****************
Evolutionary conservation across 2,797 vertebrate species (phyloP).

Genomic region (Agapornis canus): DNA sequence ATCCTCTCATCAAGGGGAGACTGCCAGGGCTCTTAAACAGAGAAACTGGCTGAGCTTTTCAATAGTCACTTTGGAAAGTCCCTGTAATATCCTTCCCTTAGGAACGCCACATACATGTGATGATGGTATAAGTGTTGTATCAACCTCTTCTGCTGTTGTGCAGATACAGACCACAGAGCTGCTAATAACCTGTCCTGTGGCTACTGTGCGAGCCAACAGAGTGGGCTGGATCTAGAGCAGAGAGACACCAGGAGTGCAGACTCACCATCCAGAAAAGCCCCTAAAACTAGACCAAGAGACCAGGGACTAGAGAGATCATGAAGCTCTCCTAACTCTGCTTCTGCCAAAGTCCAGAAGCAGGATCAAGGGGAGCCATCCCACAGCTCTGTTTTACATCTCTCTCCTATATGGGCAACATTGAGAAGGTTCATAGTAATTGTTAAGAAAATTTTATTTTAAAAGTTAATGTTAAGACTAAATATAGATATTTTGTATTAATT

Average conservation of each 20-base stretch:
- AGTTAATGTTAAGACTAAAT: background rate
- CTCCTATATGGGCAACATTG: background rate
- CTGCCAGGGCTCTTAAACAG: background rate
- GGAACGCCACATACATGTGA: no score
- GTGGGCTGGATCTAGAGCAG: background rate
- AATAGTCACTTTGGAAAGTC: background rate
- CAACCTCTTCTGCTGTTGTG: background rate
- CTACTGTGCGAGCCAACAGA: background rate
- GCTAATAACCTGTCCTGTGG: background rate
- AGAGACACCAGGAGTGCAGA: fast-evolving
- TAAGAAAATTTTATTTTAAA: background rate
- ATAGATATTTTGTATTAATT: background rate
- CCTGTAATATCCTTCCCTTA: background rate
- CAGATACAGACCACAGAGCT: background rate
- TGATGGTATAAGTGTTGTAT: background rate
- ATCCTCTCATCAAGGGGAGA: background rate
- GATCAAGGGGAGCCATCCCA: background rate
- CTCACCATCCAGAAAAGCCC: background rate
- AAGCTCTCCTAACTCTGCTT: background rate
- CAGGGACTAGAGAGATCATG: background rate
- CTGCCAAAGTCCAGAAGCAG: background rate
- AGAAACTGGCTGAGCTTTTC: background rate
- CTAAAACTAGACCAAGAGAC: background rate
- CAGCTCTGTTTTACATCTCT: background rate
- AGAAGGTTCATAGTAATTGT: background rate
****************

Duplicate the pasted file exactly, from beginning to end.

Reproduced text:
Evolutionary conservation across 2,797 vertebrate species (phyloP).

Genomic region (Agapornis canus): DNA sequence ATCCTCTCATCAAGGGGAGACTGCCAGGGCTCTTAAACAGAGAAACTGGCTGAGCTTTTCAATAGTCACTTTGGAAAGTCCCTGTAATATCCTTCCCTTAGGAACGCCACATACATGTGATGATGGTATAAGTGTTGTATCAACCTCTTCTGCTGTTGTGCAGATACAGACCACAGAGCTGCTAATAACCTGTCCTGTGGCTACTGTGCGAGCCAACAGAGTGGGCTGGATCTAGAGCAGAGAGACACCAGGAGTGCAGACTCACCATCCAGAAAAGCCCCTAAAACTAGACCAAGAGACCAGGGACTAGAGAGATCATGAAGCTCTCCTAACTCTGCTTCTGCCAAAGTCCAGAAGCAGGATCAAGGGGAGCCATCCCACAGCTCTGTTTTACATCTCTCTCCTATATGGGCAACATTGAGAAGGTTCATAGTAATTGTTAAGAAAATTTTATTTTAAAAGTTAATGTTAAGACTAAATATAGATATTTTGTATTAATT

Average conservation of each 20-base stretch:
- AGTTAATGTTAAGACTAAAT: background rate
- CTCCTATATGGGCAACATTG: background rate
- CTGCCAGGGCTCTTAAACAG: background rate
- GGAACGCCACATACATGTGA: no score
- GTGGGCTGGATCTAGAGCAG: background rate
- AATAGTCACTTTGGAAAGTC: background rate
- CAACCTCTTCTGCTGTTGTG: background rate
- CTACTGTGCGAGCCAACAGA: background rate
- GCTAATAACCTGTCCTGTGG: background rate
- AGAGACACCAGGAGTGCAGA: fast-evolving
- TAAGAAAATTTTATTTTAAA: background rate
- ATAGATATTTTGTATTAATT: background rate
- CCTGTAATATCCTTCCCTTA: background rate
- CAGATACAGACCACAGAGCT: background rate
- TGATGGTATAAGTGTTGTAT: background rate
- ATCCTCTCATCAAGGGGAGA: background rate
- GATCAAGGGGAGCCATCCCA: background rate
- CTCACCATCCAGAAAAGCCC: background rate
- AAGCTCTCCTAACTCTGCTT: background rate
- CAGGGACTAGAGAGATCATG: background rate
- CTGCCAAAGTCCAGAAGCAG: background rate
- AGAAACTGGCTGAGCTTTTC: background rate
- CTAAAACTAGACCAAGAGAC: background rate
- CAGCTCTGTTTTACATCTCT: background rate
- AGAAGGTTCATAGTAATTGT: background rate